On Feb. 13, all Concordia students received an email reminding them of the application deadline for four positions: three pertaining to the Concordian and one for the editor-in-chief of AfterWork. The Student Affairs Committee closed the applications the next day, held interviews with the candidates between February 20-23, and sent out their decisions within a day.
My close friend and colleague Elaine Laliberte was denied the editor position of AfterWork because “there were more applicants with more literary experience with the publication,” according to an email she received from Sue Ellingson on behalf of the Student Affairs Committee. “We encourage you to move to the literary side of the AfterWork staff in the coming year and to take at least one creative writing seminar beyond English 227 next year. Please reapply if you are still interested next year.”
If you flip through last year’s version of AfterWork, it probably won’t be the excellent poetry, nonfiction, or fiction stories that first catch your eye. I’m willing to bet that you stop and first eye up the cover. It features an incredible colored pencil drawing of a dog perched on a sailboat done by Ruth Peterson. I’m guessing you will pause at Sage Larson’s colorful photography—both “Altea” and “Villajoyosa.” I hope, as others who work on AfterWork, that you would take time to read “Smirnoff and Rohypnol” by Ellen Rethwisch. I wish that you would take the time to ponder the narrative in Logan Jorgenson’s sobering story “A Death in the Family.”
When you happen upon a copy of AfterWork, as it sits in the Tabernacle, you probably don’t realize the many hours put into sifting through dozens of submissions to make what is a completely student run art and literary publication.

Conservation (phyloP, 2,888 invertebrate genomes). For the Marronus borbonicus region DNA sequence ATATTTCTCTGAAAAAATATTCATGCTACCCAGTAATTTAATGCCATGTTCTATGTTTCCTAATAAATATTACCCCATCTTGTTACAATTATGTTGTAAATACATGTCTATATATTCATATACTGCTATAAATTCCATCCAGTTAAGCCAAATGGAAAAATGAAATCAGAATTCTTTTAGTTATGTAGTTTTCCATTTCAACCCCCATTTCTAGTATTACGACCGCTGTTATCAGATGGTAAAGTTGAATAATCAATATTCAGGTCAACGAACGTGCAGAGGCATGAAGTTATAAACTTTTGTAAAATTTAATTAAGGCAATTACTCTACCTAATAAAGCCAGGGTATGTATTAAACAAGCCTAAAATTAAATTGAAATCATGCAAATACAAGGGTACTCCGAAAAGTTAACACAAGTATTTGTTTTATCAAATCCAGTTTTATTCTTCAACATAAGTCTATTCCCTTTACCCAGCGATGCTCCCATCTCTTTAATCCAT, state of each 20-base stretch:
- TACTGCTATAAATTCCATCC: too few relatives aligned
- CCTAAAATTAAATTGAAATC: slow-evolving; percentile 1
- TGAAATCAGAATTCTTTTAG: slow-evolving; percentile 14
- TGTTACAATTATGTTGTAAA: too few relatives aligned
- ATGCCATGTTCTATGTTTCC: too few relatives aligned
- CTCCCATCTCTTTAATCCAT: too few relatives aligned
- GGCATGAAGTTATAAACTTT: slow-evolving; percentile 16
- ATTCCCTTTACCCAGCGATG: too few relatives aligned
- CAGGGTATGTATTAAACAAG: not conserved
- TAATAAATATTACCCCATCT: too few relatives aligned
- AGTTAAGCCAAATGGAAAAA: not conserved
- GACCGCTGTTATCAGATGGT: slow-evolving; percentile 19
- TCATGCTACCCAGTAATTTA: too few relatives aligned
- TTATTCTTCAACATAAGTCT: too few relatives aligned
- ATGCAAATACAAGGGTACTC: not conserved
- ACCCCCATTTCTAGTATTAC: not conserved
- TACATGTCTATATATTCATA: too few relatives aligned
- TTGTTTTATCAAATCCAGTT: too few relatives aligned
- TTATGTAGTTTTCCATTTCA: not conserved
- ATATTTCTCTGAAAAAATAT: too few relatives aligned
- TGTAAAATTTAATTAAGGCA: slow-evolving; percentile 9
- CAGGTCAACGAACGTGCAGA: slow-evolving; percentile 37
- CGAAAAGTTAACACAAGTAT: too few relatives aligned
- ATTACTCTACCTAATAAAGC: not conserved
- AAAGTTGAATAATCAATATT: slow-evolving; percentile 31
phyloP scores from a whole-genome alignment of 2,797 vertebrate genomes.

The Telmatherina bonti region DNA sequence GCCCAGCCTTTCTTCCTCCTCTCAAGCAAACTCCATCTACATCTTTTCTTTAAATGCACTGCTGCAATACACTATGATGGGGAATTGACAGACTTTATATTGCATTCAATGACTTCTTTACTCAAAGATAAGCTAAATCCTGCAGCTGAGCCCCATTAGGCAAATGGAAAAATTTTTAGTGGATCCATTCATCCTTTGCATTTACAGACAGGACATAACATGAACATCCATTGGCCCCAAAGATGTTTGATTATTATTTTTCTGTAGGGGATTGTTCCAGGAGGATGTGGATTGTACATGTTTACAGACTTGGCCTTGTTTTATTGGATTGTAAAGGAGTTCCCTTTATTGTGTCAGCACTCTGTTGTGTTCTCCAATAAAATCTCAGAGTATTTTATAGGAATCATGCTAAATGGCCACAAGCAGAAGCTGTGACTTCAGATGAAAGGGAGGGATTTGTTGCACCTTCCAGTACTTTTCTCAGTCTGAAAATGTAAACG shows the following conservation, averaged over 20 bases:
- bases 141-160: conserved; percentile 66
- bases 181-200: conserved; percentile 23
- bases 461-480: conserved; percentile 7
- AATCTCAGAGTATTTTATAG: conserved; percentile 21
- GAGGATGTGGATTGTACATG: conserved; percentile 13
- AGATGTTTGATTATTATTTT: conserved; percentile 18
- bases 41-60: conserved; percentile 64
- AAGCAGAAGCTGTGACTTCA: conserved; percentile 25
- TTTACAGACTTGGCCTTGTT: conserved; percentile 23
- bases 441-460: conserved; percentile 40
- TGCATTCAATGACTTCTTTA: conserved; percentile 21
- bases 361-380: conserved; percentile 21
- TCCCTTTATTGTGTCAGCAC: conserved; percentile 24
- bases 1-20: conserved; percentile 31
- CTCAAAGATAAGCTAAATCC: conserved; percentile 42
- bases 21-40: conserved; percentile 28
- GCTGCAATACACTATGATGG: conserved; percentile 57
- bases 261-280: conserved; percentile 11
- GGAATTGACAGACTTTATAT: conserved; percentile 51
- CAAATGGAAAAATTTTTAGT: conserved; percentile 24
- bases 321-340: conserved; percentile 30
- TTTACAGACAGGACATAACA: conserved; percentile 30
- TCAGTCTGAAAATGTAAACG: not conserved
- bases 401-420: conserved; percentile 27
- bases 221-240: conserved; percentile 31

For starters, there are two teams of editors—one art and the other literary—that work on their respective areas of expertise to make the pieces presentable. Next, those pieces get passed on to the graphic designers who format the pieces into booklet form before they are sent to the publisher. Through all of this, one person organizes the small task-oriented teams that make up AfterWork: the editor.
The editor interviews and selects both teams of editors as well as the graphic designers. It would seem to make sense that the editor should have art, literary, and graphic design experience with the publication, since it is their job to coordinate all of AfterWork’s moving pieces.
This year, Elaine and I are the graphic designers for AfterWork. She is a journalism and art double major with a minor in business. Elaine was an art editor for AfterWork last year, so as a sophomore she already has two years of work with two parts of the publication. I would argue that she is even more qualified than Ali Froslie, this year’s editor-in-chief, who freely admits that she has no background at all in art.
I have no problem with the way Ali has run AfterWork. In fact, she is doing an excellent job of making sure that things run smoothly. This edition of AfterWork, created under her direction, is going to be yet another great edition to the long line of AfterWork publications throughout the years. In the same way, I have no doubt that whomever organizes and leads AfterWork next year will be just as successful.
My hope is that in the coming years, the Student Affairs Committee re-evaluates their criteria for choosing the editor-in-chief by acknowledging the importance of the art in AfterWork. By not suggesting that Ali need some art background, it seems that the art in the publication is put on the backburner by those hiring the lead staff for AfterWork.
Elaine has sufficient background in both literature and art, so there is no reason that she shouldn’t be given the position on the grounds that she hasn’t taken a specific creative writing class. Elaine was told in the email sent by the Students Affairs Committee that she “interviewed well. [She was] poised, articulate, and clearly communicated [her] enthusiasm for the AfterWork publication.”
With all these qualifications, shouldn’t she given a better reason to be denied the position?